A good negotiator needs not just a repertoire of strategies, tactics and techniques, but also the experience to know when and how to deploy them.
One strategy – the concession strategy – lies at the heart of every negotiation as it determines how you can manage the way a negotiation plays out. Yet the concept and the actual reality of putting it into practice seem to be difficult to match up.
It is a moveable feast of what we can and cannot accept, combined with how we manage what we need to negotiate, and a planned means, that helps us reach the end goal in a way that maximises our success. In my experience, the concession strategy is the least planned-for and most-avoided component of negotiation preparation.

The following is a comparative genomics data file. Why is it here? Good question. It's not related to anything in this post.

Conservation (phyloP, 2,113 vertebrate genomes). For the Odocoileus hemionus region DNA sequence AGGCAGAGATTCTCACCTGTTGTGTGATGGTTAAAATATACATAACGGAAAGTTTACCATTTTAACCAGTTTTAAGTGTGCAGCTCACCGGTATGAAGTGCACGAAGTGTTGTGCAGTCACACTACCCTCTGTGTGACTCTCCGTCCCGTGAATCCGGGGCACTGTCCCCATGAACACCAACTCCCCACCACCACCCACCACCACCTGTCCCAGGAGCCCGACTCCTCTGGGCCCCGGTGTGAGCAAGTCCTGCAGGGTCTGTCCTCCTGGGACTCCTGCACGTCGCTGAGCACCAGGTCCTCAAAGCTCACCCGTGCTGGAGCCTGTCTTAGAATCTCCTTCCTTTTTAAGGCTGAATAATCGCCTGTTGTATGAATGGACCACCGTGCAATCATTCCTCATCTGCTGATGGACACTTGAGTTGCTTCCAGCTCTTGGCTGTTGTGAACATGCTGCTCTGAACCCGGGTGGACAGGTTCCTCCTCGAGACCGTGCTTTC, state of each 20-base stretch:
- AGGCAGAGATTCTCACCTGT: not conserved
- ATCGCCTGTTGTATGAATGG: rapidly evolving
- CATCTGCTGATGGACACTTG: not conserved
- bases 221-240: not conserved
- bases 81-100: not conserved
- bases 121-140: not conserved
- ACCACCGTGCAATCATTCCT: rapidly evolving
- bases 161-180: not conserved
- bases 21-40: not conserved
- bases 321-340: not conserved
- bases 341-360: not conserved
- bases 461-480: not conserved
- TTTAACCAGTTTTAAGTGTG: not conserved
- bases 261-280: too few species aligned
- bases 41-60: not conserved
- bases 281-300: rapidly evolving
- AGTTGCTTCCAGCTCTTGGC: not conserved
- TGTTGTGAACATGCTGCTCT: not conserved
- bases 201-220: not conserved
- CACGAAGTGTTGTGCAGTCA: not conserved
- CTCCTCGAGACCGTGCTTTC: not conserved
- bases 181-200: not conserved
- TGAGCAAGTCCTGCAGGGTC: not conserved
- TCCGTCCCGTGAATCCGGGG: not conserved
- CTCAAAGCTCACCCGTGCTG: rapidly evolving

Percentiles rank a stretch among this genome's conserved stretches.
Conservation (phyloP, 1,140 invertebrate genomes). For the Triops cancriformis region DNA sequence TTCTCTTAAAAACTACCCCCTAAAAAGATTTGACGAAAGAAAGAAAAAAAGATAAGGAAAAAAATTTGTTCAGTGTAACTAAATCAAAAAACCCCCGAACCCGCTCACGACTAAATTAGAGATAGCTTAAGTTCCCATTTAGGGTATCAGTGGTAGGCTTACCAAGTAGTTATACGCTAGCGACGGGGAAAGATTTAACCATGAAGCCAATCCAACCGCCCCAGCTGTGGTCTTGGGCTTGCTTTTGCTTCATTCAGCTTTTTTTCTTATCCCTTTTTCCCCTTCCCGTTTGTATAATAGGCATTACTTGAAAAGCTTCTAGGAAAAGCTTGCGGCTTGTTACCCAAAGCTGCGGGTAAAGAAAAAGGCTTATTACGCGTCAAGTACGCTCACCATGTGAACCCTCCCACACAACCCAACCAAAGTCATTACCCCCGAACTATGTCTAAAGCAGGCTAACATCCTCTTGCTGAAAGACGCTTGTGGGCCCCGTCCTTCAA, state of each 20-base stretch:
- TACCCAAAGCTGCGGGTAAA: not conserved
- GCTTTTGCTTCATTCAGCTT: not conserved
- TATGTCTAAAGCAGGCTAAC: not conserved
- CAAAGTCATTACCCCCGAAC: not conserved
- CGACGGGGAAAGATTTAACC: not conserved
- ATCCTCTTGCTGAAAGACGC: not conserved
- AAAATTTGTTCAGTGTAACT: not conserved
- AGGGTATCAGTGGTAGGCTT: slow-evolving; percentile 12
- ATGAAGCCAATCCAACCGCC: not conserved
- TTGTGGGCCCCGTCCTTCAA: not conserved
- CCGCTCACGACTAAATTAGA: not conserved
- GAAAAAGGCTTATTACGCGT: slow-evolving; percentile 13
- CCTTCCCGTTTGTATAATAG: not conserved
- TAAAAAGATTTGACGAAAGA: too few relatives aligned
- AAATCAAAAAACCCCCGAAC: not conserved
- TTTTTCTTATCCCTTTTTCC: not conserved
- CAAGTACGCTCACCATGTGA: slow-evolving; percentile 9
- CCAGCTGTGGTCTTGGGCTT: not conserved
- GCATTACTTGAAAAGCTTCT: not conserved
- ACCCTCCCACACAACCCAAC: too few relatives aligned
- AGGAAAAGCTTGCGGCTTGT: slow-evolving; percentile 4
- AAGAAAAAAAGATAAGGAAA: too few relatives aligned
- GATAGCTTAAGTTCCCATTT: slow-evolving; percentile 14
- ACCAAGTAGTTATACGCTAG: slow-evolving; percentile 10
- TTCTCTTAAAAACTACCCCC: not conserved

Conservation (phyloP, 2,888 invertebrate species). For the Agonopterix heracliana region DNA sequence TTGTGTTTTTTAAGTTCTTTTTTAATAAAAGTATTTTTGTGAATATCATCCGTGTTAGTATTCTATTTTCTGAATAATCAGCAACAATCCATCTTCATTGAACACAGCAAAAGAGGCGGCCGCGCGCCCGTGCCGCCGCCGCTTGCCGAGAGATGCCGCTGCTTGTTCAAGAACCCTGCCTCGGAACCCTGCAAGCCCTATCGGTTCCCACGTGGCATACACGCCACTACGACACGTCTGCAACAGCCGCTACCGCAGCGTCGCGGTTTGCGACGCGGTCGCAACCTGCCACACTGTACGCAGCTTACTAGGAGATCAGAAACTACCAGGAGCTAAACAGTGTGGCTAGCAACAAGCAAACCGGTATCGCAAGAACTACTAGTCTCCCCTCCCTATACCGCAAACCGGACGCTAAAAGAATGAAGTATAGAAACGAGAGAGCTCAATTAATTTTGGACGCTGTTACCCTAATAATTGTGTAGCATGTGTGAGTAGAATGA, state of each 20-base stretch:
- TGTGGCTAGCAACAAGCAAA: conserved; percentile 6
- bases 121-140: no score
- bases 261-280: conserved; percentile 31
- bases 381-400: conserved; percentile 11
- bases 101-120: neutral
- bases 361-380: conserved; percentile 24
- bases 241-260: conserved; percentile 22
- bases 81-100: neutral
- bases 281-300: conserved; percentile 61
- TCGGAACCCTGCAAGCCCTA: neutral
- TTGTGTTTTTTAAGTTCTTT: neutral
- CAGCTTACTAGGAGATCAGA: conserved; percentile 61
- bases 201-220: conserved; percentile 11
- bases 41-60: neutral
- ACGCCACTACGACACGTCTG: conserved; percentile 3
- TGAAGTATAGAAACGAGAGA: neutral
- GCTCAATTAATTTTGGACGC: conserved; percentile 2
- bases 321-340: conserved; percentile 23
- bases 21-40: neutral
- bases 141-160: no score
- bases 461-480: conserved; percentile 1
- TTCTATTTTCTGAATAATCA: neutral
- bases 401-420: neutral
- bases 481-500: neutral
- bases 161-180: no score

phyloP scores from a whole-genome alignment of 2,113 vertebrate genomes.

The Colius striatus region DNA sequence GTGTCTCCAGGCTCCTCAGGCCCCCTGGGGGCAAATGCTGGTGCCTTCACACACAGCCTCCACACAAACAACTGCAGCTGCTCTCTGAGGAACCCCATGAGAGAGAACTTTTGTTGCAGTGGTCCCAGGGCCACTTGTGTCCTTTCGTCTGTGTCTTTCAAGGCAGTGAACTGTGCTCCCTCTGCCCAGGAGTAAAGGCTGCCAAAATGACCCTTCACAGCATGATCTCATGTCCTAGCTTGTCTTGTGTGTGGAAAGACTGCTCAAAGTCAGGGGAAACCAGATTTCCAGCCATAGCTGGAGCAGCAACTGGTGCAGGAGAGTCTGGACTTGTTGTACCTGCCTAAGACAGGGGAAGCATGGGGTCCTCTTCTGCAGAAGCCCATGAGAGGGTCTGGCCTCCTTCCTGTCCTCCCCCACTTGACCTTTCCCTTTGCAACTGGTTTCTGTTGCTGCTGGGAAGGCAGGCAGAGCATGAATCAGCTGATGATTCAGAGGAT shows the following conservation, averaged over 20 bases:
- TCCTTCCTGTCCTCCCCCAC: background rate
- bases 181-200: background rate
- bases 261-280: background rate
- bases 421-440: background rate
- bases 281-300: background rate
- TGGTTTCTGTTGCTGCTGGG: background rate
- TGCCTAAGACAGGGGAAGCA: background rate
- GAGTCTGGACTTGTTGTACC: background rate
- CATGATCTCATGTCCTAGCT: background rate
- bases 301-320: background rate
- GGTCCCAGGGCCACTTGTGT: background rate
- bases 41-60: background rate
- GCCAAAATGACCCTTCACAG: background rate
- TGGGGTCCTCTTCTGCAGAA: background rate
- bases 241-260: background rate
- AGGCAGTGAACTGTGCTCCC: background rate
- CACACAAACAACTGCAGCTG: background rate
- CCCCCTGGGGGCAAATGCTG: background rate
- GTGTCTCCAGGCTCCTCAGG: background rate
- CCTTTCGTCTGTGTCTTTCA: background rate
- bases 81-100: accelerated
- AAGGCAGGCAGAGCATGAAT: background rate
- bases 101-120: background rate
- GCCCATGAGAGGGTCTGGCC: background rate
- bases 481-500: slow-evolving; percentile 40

As a procurement leader, it is important to ask the following questions: What do I know about our suppliers? What should I know that I don’t?
Most businesses can tell you anything you want to know about their cust
omers. Not only do companies know who their customers are, organisations also know their clients’ wants and needs, purchasing patterns, risks and priorities, contract terms and committed service levels. Businesses are expected to know what a customer pays versus what they are supposed to pay, as well as which type of customer will pay more for specific items and those that will pay less. To put it simply, they understand the detailed financial implications of a change in any customer relationship.